Tuesday, March 08, 2011

The right place

Neighbour Robin helping me move a false acacia tree
Sometimes, you actually have to put something somewhere so that you can find out that it’s in the wrong place.  If you follow the permaculture design process as laid out by Patrick Whitefield, you go through five stages (base map, site survey, questionnaire, evaluation and design proposal) before you get the chance to put a plant in the ground.  And then it’s in the wrong place … how did that happen?  

I accept the possibility that I’m incompetent, a second-grade permaculturalist or an under-skilled designer.  Or maybe it’s just part of the learning process and I’ll make fewer mistakes the more I design and perhaps even the experts still make mistakes but their gentle egos prevent them telling us.  Fin, bref, we’ve got some trees in the wrong place.
As our forest garden plan evolves, we have changed the position of several trees.  At this stage of the design process, still on paper, changing things is allowed.  In Creating a Forest Garden: Working with Nature to Produce Edible Crops Martin Crawford recommends that we “keep the design on the go for several months, perhaps only coming back to it for a few minutes from time to time.”  The photo shows me “moving a tree” with just my fingertips; you can see that this is the ideal stage to move trees.

Sometimes though, it’s not until something is in place that one realises, for various reasons that it’s in the wrong place and have to reach for the spade…

We’d planted a pair of false acacias (also called black locust, Latin robinia pseudoacacia) to frame an entrance onto our property but didn’t at first realise how large a tree they become and how quickly they grow.  They were sucking water and nutrients from beneath a living willow fence/hedge we’ve planted and, as the “fedge” comes into leaf again, we can see the effect on those rods nearest the tree.  So that tree had to go and as the forest garden design calls for one, we thought of “treecycling” it.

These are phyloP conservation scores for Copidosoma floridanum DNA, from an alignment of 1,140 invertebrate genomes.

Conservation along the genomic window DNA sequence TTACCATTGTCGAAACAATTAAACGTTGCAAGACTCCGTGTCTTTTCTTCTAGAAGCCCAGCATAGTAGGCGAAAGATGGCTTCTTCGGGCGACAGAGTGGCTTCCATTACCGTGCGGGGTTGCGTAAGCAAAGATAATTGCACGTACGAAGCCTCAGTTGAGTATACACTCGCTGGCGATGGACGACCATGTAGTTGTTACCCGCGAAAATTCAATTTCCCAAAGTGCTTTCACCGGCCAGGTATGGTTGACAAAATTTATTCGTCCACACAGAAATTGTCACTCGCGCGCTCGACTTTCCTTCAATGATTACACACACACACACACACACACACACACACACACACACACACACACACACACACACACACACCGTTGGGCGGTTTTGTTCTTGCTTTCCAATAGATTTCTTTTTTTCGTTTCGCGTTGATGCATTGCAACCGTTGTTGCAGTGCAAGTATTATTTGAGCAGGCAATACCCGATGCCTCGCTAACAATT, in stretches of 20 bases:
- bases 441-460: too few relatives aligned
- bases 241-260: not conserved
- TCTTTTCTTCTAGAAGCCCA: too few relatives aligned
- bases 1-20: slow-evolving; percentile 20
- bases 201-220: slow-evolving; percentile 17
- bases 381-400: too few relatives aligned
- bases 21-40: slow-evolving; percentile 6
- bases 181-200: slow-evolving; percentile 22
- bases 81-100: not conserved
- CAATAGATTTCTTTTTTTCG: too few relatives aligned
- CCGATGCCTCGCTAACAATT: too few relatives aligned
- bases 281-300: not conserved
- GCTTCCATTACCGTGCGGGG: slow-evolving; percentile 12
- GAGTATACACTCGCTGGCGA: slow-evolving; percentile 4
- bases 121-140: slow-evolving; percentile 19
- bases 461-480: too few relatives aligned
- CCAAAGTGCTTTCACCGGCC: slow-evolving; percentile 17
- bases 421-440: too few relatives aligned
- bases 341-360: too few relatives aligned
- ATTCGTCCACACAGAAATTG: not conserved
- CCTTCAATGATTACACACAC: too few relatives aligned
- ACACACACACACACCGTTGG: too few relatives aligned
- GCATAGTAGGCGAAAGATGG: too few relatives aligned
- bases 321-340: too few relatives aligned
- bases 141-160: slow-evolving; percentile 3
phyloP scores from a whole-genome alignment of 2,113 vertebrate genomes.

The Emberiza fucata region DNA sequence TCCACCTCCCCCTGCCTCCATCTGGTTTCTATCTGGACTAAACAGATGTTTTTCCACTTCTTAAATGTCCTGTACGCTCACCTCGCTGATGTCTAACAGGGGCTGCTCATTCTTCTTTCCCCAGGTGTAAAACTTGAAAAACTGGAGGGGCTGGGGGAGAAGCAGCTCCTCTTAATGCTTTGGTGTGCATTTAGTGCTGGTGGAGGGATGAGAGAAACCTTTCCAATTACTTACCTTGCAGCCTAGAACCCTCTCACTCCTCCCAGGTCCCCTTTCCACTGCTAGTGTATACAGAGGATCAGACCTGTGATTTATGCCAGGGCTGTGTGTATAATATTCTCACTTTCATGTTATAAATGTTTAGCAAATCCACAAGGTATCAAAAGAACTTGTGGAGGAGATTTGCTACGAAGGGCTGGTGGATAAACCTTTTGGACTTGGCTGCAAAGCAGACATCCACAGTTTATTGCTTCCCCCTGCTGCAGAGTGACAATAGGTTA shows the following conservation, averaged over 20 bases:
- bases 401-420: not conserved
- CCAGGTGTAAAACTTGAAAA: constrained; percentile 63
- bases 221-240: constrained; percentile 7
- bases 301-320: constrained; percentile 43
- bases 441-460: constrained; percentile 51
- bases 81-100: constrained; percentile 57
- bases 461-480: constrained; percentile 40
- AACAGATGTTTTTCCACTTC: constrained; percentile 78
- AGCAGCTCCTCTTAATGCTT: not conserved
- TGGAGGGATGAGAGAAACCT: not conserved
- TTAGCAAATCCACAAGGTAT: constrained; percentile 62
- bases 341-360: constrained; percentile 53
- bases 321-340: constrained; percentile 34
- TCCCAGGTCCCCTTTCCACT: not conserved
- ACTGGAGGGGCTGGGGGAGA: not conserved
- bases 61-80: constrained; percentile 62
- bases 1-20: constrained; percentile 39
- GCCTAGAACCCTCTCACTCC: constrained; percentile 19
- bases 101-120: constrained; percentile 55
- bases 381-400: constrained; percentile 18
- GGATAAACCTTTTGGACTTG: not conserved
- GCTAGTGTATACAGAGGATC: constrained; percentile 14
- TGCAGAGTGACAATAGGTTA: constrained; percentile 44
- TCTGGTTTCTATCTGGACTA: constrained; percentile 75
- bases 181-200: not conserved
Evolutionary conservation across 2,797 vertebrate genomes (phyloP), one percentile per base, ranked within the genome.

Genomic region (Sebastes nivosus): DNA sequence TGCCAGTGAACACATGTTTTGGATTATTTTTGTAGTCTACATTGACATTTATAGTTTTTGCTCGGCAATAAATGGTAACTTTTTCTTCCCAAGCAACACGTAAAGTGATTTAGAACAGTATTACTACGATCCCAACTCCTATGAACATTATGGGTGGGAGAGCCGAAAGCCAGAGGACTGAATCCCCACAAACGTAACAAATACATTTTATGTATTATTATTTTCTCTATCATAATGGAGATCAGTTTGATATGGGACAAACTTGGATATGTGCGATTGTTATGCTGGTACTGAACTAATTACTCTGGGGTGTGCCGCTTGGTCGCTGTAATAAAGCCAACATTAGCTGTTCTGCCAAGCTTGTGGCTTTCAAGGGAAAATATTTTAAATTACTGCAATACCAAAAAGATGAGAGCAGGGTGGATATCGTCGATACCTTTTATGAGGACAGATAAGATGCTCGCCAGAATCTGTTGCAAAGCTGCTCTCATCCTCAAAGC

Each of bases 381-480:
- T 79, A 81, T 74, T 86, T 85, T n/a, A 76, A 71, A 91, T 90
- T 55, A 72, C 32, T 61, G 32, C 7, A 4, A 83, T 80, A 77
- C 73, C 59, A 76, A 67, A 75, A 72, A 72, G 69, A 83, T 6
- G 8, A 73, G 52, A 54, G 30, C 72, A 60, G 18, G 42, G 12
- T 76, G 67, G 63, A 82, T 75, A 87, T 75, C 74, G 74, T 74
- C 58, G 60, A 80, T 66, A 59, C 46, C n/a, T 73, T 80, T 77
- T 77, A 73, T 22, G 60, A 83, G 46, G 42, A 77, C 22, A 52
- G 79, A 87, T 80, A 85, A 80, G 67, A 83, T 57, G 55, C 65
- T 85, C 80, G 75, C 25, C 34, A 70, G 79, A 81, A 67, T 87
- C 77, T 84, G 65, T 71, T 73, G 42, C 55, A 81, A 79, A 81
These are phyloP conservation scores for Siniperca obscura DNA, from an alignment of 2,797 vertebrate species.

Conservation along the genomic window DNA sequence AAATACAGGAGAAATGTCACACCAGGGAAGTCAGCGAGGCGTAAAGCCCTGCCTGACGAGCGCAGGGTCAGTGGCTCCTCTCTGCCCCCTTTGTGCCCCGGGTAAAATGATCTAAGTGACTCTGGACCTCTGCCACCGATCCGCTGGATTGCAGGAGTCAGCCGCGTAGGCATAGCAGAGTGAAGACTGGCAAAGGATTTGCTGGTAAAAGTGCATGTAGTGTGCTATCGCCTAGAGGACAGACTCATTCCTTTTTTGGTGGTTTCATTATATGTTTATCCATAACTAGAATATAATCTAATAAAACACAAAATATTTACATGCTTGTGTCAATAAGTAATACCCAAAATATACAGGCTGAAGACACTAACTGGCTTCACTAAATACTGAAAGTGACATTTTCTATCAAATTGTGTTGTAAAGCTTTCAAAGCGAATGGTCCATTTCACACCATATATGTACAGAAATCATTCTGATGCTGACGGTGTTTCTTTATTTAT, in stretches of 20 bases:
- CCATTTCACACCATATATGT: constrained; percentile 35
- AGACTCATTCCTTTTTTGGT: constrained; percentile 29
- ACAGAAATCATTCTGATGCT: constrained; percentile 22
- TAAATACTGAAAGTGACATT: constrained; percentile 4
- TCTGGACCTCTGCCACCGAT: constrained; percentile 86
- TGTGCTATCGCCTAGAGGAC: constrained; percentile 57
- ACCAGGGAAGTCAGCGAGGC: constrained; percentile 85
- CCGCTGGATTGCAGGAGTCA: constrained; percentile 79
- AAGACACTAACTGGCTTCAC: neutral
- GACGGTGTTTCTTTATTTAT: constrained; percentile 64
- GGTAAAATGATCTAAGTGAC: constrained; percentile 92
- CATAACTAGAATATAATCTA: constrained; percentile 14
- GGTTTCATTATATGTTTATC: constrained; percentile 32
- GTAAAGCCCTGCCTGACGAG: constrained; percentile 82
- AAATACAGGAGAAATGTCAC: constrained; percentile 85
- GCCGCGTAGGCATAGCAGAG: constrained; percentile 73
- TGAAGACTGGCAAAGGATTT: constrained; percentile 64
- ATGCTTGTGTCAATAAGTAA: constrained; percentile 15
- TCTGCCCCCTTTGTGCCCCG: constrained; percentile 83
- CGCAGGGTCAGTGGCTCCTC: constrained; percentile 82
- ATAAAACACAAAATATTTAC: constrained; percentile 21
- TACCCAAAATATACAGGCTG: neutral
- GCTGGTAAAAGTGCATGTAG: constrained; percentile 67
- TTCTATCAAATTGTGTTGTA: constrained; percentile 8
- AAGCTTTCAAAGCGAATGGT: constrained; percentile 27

Now you don’t have to have read Robert Kourik’s  Roots Demystified  to guess that a big tough tree—especially a pioneering, quick growing one—has big tough roots.  Quite frankly, it was a b****** to dig out.  But a young tree is no match for a determined man with a long sharp spade and a bilingual lexicon of swear words to help him along and, as the air turned blue, out it came.

Gabrielle and the repositioned False Acacia tree

I asked neighbour Robin to give me a hand and, with Gabrielle on the lighter end and in charge of steering, we walked it into the field of pasture that will become our forest garden and plopped it into a big hole I’d dug earlier.  5ft 2ins Gabrielle helpfully adds scale to the photo of the repositioned tree.

For any of you who’d like to learn a few French swearwords (gros mots) to help when moving trees, I’d recommend working on a building site for a few days, although I’m not sure that the straw bale house build where I learned mine necessarily implies that they’re environmentally friendly cusses.